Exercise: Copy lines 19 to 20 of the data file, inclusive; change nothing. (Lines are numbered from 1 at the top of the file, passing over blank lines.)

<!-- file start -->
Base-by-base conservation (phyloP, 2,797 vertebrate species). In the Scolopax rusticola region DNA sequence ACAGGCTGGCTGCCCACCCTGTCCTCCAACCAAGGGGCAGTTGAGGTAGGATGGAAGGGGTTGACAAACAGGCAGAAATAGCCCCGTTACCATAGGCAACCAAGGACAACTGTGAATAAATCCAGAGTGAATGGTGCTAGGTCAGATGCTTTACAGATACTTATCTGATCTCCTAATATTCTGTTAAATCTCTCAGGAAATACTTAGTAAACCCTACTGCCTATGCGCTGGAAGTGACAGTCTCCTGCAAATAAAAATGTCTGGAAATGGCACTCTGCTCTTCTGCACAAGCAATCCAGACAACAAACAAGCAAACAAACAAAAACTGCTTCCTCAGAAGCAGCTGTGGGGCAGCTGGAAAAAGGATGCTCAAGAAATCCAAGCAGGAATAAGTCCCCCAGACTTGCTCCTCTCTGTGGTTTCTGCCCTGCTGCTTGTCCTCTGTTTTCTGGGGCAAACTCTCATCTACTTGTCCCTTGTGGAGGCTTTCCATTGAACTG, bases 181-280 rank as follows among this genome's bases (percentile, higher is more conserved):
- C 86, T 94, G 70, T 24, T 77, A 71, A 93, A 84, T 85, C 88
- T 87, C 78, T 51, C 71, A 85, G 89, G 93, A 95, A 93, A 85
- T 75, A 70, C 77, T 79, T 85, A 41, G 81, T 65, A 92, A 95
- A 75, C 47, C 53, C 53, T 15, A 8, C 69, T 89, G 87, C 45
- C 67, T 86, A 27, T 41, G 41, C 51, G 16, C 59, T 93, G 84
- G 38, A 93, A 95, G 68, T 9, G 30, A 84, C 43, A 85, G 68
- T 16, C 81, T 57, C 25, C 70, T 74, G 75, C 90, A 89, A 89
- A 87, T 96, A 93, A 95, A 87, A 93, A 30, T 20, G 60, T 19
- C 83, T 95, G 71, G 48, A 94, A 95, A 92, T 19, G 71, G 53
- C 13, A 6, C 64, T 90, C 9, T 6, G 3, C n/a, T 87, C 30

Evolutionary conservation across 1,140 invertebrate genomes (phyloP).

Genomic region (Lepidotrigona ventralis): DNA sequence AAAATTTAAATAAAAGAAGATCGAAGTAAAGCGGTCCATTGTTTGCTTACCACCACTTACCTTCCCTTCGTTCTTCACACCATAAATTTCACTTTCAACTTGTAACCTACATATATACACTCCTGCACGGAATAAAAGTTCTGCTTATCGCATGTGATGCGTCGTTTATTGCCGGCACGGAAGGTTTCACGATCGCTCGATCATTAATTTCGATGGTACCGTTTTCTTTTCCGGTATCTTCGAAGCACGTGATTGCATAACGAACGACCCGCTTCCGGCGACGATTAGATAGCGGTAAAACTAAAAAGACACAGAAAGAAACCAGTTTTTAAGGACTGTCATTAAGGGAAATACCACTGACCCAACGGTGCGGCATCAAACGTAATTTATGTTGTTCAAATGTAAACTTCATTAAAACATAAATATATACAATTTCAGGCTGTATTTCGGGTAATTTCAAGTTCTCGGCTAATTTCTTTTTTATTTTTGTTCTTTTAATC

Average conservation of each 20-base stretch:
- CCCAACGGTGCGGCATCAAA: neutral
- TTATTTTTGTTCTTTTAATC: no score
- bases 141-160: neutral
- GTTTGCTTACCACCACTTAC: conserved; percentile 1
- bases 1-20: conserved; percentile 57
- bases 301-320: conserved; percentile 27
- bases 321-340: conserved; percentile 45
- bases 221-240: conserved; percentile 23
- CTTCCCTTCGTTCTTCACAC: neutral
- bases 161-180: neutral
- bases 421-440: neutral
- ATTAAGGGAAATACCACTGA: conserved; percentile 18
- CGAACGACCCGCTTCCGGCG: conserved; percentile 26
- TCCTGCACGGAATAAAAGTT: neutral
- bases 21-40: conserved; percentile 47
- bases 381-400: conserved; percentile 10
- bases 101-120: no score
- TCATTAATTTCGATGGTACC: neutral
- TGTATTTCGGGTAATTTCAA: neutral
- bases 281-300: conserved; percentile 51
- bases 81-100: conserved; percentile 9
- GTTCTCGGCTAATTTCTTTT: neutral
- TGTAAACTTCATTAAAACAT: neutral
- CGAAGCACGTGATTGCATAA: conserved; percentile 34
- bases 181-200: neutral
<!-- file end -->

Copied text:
- bases 1-20: conserved; percentile 57
- bases 301-320: conserved; percentile 27